A new Redfin report finds markets in the Midwest and East Coast are weathering the market slowdown better than anywhere else. Chicago, Milwaukee and Albany, New York, top the list.
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Relatively affordable markets in the Midwest and East Coast are weathering economic headwinds confronting the housing market better than other markets, according to a new report from online real estate portal Redfin.
Nine out of the 10 housing markets that are holding up the best are in the Midwest or East Coast, the report found. In eight of those markets, the median price of a home is still below the national sales price.
“Homes in places like Chicago and Milwaukee certainly got more expensive during the pandemic homebuying boom, but they’re still affordable compared with the rest of the country,” said Redfin Senior Economist Sheharyar Bokhari. “They’re slow to feel the impacts of economic headwinds like inflation and the Fed raising interest rates because the relatively affordable home prices make them attractive to house hunters seeking deals, and homes are already priced low enough that there’s not much room to fall. These markets don’t have much volatility.”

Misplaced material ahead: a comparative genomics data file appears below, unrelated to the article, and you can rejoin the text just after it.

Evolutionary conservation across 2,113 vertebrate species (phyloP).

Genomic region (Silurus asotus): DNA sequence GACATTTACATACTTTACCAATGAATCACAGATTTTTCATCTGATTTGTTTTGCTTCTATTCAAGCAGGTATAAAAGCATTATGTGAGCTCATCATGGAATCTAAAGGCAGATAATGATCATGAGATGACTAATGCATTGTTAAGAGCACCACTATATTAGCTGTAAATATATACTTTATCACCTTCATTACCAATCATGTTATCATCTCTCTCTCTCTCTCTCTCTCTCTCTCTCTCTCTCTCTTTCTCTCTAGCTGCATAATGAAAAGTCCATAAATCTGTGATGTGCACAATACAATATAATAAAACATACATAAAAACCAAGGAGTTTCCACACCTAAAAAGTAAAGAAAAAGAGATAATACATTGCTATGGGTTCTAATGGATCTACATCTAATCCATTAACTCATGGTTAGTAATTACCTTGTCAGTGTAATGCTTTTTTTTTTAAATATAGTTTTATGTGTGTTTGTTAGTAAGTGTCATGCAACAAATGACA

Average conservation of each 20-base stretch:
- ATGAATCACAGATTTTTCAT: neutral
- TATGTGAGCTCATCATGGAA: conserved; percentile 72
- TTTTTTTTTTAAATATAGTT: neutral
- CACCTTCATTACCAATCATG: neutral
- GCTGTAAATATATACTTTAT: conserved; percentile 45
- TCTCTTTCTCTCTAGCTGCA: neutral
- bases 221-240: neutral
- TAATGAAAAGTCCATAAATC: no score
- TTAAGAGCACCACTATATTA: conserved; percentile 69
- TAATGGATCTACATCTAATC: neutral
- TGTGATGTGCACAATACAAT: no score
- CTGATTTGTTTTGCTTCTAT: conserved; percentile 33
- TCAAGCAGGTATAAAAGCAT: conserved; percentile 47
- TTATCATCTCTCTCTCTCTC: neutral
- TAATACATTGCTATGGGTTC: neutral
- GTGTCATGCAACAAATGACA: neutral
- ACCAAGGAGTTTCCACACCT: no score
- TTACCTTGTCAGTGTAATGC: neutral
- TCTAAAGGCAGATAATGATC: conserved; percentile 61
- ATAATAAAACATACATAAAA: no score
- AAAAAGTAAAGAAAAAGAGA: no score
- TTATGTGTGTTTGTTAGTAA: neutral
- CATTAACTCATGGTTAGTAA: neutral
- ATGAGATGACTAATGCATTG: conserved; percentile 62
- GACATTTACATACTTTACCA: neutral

That’s in contrast to the quickly falling markets on the West Coast, which had been migration boomtowns or were already expensive before the COVID-19-housing market.
Redfin’s report tracked markets that cooled down slowest from February to August. That time frame includes the run-up to the peak in home prices which occurred in June.
The report tracks year-over-year changes in prices, price drops, inventory, sales and the share of homes that sold within two weeks.
Redfin found Lake County, Illinois, a market within Chicagoland, was holding up the best of any market in the study, which looked at the 100 most populous metropolitan areas across six categories. That was followed by Albany, New York, and Chicago.
In Chicago, there were 6 percent fewer price drops on homes for sale in August than the year before.
Of the top 20 markets in the report, El Paso, Texas, was the furthest west, indicating the ongoing slowdown in the Western U.S.